________________ CM . . . . Volume IX Number 17 . . . . April 25, 2003


The Trouble With Liberty. (Orca Soundings).

Kristin Butcher.
Victoria, BC: Orca, 2003.
88 pp., pbk., $9.95.
ISBN 1-55143-274-9.

Grades 9-12 / Ages 14-17.

Review by Joanne Peters.

**** /4


It's rodeo time in Sutter's Crossing, a not-bustling metropolis of 2,633, ("not including the baby Mrs. Hooper is expecting next month"), and Val McQueen's brother Cody is a contestant in the calf-roping event. Hoping to catch a better view of the competition, she climbs onto the rail of the fence...

And proceeded to fall into the corral - well, almost. If the man standing next to me hadn't grabbed my arm, I would have done a header for sure.

Embarrassed, I thanked him and went to step down. But there was nowhere to step down to! My little patch of ground had disappeared. It hadn't really gone anywhere, but there was someone else standing on it. From the way that someone wasn't making the slightest attempt to give me any room, I wondered if I'd had help losing my balance.

My glare was wasted on the top of the girl's head. But her appearance wasn't wasted on me. She looked like she'd walked straight out of a fashion magazine - long blonde hair, tanned skin and white designer jeans.

Meet Liberty Hayes, and no, she doesn't give anyone any ground, whether at a rodeo, at school, or anywhere else. Liberty has just moved to Sutter's Crossing, and happily takes up Val's invitation to introduce her to other kids (including Val's cute brother, Cody) in her Grade Ten class during the last week before school. Good looks, family wealth, and incredible personal magnetism - Liberty seems to have it all, and in no time, she's gone from nervous newcomer to the girl who is "in the middle of it all." Of course, in no time, Liberty has a boyfriend, too: Cody McQueen. The only person who doesn't want to be part of Liberty's charmed circle is Val's friend, Ryan. Ryan's coolness to Liberty bothers Val, especially because he won't open up to just why he feels the way he does.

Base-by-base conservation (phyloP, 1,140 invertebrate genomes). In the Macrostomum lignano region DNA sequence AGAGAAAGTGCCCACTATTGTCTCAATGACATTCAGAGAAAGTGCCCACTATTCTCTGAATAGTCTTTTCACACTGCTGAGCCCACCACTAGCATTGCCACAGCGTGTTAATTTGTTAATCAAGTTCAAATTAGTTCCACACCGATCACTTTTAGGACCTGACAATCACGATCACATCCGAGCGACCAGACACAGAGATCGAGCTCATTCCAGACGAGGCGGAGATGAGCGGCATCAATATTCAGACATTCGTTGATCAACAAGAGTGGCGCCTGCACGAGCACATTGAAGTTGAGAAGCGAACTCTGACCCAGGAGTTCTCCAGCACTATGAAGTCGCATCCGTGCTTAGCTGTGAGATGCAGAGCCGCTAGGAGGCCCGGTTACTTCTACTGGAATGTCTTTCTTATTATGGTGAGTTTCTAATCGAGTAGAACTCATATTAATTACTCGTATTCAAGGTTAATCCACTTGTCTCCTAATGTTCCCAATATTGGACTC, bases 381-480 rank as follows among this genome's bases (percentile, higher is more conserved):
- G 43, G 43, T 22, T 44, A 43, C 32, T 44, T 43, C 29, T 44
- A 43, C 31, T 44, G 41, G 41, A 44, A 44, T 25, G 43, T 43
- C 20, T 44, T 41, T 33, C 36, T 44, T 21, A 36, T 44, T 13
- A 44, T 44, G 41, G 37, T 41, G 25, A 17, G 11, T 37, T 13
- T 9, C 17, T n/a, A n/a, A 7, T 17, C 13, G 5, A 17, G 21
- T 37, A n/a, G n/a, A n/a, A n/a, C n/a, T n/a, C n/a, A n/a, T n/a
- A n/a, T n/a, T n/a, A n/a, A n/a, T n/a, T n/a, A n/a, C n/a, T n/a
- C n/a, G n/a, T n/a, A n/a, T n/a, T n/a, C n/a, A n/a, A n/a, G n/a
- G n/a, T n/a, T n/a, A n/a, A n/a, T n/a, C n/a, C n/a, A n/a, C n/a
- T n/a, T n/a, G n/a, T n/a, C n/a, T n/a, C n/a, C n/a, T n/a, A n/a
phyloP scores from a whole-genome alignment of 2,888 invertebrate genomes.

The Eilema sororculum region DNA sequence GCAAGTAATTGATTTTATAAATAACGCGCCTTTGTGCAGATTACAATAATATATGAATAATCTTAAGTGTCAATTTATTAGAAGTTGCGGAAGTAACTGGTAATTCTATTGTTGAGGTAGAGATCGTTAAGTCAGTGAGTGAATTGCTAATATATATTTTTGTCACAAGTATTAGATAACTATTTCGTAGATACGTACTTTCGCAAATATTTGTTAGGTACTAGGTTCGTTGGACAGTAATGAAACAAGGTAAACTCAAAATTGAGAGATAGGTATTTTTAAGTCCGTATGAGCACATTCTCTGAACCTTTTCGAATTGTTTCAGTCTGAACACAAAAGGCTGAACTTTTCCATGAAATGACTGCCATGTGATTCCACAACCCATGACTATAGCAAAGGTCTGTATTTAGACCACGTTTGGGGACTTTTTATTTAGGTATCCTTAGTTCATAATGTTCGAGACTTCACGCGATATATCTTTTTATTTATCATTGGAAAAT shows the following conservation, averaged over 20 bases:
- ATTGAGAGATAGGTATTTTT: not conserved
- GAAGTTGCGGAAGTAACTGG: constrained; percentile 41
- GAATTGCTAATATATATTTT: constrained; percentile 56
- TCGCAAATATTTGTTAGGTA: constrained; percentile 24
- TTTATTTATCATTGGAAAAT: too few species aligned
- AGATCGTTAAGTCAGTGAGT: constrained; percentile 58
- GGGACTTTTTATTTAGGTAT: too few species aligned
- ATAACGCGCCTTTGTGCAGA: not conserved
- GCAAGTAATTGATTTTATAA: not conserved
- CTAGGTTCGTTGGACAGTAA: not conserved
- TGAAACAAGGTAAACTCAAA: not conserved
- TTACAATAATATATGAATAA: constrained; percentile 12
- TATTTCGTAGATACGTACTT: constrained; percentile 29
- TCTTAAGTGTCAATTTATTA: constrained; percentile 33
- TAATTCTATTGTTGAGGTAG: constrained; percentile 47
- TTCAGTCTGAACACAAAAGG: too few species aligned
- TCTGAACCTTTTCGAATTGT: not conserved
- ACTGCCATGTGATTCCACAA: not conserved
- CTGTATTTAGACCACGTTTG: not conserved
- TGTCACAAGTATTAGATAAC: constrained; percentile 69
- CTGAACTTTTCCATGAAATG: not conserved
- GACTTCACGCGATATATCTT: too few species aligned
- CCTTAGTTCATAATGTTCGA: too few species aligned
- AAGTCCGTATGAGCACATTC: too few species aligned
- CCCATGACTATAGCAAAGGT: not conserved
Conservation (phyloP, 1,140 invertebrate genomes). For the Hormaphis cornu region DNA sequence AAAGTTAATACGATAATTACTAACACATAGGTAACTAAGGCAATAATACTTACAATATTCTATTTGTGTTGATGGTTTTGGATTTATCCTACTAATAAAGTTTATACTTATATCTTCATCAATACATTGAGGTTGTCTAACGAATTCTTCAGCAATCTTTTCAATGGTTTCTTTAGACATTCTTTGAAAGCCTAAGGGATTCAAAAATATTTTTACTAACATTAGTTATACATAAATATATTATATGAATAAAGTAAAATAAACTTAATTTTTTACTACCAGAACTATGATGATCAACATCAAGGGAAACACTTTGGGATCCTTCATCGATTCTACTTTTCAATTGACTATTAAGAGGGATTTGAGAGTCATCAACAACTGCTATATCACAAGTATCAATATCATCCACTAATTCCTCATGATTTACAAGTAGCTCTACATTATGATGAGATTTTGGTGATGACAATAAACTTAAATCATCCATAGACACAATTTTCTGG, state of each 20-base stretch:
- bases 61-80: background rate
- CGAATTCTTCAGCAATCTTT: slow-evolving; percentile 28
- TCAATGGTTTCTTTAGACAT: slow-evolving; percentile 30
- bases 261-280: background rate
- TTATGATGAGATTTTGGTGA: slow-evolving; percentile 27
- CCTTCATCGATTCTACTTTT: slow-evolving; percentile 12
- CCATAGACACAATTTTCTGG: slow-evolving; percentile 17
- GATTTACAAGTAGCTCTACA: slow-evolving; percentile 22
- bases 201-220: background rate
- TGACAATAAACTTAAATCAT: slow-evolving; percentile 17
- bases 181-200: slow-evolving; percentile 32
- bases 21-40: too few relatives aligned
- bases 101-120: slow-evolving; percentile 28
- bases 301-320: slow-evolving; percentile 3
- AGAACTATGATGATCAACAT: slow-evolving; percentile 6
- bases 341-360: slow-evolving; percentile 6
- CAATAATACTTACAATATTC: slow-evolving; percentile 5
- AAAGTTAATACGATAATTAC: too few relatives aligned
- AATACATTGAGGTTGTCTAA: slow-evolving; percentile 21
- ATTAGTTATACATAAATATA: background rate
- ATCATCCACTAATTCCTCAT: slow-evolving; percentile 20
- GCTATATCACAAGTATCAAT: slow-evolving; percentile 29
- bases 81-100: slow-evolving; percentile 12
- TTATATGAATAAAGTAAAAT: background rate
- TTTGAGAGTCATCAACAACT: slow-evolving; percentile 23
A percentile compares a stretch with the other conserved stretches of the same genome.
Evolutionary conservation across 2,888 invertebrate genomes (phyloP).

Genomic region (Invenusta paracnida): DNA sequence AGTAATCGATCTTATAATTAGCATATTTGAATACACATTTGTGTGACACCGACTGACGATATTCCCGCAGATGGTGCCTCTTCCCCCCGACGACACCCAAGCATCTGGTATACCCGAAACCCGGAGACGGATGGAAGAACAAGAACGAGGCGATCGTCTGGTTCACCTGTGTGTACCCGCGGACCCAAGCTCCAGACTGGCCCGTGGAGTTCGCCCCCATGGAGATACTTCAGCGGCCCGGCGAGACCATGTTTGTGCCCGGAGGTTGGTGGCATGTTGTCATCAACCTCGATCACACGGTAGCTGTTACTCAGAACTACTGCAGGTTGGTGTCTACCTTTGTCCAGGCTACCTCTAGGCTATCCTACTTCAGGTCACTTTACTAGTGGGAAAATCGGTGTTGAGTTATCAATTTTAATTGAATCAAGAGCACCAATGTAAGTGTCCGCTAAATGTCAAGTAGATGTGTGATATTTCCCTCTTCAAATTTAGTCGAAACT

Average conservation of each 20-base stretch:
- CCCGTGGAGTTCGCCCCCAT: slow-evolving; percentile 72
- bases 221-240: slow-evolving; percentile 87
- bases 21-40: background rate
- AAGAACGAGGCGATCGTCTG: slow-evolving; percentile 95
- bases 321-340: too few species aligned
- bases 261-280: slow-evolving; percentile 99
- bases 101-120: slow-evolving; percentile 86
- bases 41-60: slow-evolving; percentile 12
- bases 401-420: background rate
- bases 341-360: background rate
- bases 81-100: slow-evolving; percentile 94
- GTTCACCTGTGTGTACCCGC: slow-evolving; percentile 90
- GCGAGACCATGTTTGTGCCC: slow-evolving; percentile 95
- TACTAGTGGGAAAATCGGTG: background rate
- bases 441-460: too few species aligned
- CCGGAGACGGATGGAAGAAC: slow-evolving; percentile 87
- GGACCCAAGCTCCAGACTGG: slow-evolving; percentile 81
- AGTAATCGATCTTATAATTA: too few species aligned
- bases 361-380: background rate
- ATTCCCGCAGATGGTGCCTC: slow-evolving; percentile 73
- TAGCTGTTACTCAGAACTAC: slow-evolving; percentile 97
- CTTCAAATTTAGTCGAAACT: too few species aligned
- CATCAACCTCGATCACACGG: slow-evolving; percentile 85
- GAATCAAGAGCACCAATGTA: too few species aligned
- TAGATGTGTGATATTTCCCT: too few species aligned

Liberty is not an academic star; showing off hot new clothes, trolling for parties, and checking out hot guys are school's main attractions. The only subject that really interests her is band, taught by Mr. Henderson, "a total hunk." Used to getting what she wants from every man she meets, from her father to the entire male population of Clarence Cobb Regional Secondary, it doesn't take long for Liberty to act on her attraction to Mr. Henderson. She becomes every teacher's nightmare: the student who lodges a false accusation of sexual misconduct. As the story unfolds, it is Ryan who knows the truth behind Liberty's false accusation of rape and Val who confronts Liberty with it.

     The Trouble with Liberty is from the Orca Soundings series - the books are short, and the characters are realistic, facing problems and situations that are current and credible. Everyone who has gone to high school has met a manipulator like Liberty, and everyone who has met a "Liberty" has been used and abused by her charm and self-centeredness. This book was an absolute page-turner, and although written for someone with a reading level of grade 5 or so, kept me completely engaged! For a young reader who is a non-reader, this is an excellent choice and should be purchased for libraries with readers from grades 9 through 12. There's just not enough really good Canadian fiction for students reading below grade level, and this one is excellent for reluctant readers, as well. It could also be used in a classroom setting, perhaps as part of a multi-novel unit.

     Read The Trouble with Liberty. You'll like it, your students will like it, and you'll have something by a Canadian author to recommend to those kids who don't want to read, have a hard time reading, but need to read books like this because completing it will show them that they can read.

Highly Recommended.

Joanne Peters is a teacher-librarian at Kelvin High School in Winnipeg, MB.

To comment on this title or this review, send mail to cm@umanitoba.ca.

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